Fury faces Whyte in all-British heavyweight showdown

Fury faces Whyte in all-British heavyweight showdown

Unbeaten heavyweight champion Tyson Fury prepared to put his WBC crown on the line against former sparring partner Dillian Whyte in a blockbuster all-British bout at Wembley on Saturday.

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The self-styled ‘Gypsy King’ was ready for his first fight on UK soil since August 2018, with an expected crowd of 94,000 due to set a post-war British record boxing attendance.

The 33-year-old says the contest will be his last before he hangs up his gloves after a colourful career in and out of the ring.

If he does follow through with his plan to quit, he would spurn the chance to face either Oleksandr Usyk — the current WBA, IBF and WBO champion — or another domestic rival in Anthony Joshua.

Fury held all three of those belts after he beat Wladimir Klitschko in 2015.

He weighed in 11 pounds (five kilograms) heavier than Whyte on Friday.

At 264 pounds 13 ounces, Fury is more than 12 pounds lighter than the career-high 277 pounds he registered before knocking out Deontay Wilder in Las Vegas in October.

Fury is odds-on favourite to win at Wembley but insisted he was not “untouchable” as he prepares to shake off a fight week free of animosity and go to “war”.

The British boxer was downed four times in his trilogy against Wilder and also had to rise from the canvas to beat Neven Pajkic in 2011 and Steve Cunningham two years later.

“I’m not sure about all this outboxing — unless I’m Houdini, I can definitely hit them all, for sure, but I’ve definitely been hit before,” said Fury, who has won 31 and drawn one of his 32 fights.

“I’ve been bounced off the canvas more times than a bouncy ball. I’m not this untouchable boxer everyone thinks I might be. I’m just a normal boxing man who has got lucky 32 times in a row, I think.”

Fury and Whyte were training partners on several occasions earlier in their careers.

The pair have been critical towards each other on social media for years but fight week has been remarkably cordial and restrained, and the bonhomie continued at the weigh-in.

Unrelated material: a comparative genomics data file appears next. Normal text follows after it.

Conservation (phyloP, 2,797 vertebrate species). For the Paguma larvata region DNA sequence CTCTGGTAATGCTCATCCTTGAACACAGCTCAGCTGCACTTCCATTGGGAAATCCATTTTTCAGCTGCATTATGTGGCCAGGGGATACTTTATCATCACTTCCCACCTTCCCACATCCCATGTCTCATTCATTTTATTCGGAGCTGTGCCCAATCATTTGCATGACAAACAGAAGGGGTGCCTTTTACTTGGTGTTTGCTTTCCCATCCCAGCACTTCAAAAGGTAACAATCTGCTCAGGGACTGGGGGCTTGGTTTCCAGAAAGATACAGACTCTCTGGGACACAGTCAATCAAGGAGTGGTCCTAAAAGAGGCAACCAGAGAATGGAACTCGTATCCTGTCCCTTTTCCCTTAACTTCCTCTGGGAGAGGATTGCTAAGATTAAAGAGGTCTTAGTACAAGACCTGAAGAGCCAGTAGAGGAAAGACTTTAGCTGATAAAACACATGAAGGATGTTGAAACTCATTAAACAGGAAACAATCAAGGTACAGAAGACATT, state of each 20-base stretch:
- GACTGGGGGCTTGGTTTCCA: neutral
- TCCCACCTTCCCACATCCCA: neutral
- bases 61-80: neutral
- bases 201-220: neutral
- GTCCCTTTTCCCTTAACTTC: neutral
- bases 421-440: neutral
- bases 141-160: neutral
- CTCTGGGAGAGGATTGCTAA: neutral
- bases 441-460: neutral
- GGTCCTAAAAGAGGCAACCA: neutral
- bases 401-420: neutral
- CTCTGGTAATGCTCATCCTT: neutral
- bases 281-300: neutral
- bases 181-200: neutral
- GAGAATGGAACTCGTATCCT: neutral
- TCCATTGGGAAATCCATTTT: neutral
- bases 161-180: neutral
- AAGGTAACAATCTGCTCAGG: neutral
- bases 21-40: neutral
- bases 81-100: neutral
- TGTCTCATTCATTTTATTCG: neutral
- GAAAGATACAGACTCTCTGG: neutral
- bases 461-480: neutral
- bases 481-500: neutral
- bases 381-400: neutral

“(Whyte is) a decent bloke,” said Fury. “He’s got some morals and we got along like a house on fire in training camps.

“He’s definitely a fearless guy, I’ve sparred him a lot in the past and he didn’t show any weaknesses at all. I’m not going to sit here and slate the fella because I’ve not got anything to slate him on.”

Fury and Whyte, 34, were in playful spirits at the final stare down.

The 206 centimetre-tall (6 feet 9 inches) Fury emphasised his 13 cm height advantage by standing on his tiptoes and Whyte played along by crouching down, with the pair shaking hands, trading baseball caps and sharing wide grins.

They briefly danced on stage alongside one another but Fury was clear the mood would be different when they next meet.

“We’re going to give you a real fight,” he said. “Don’t doubt us, we’re going to put a show on like no other before. It’s going to be a war, don’t worry about that.”

Mandatory challenger Whyte, who was born in Jamaica, has waited years for his world title shot.

“Nothing is worth this wait, but we are here,” he said. “I’m not someone who really complains or cries about things, but I should have had my title shot at least two years ago.

“I’m two years more seasoned, I have been through ups and down in those two years, so I am more mature as a person and a fighter.”

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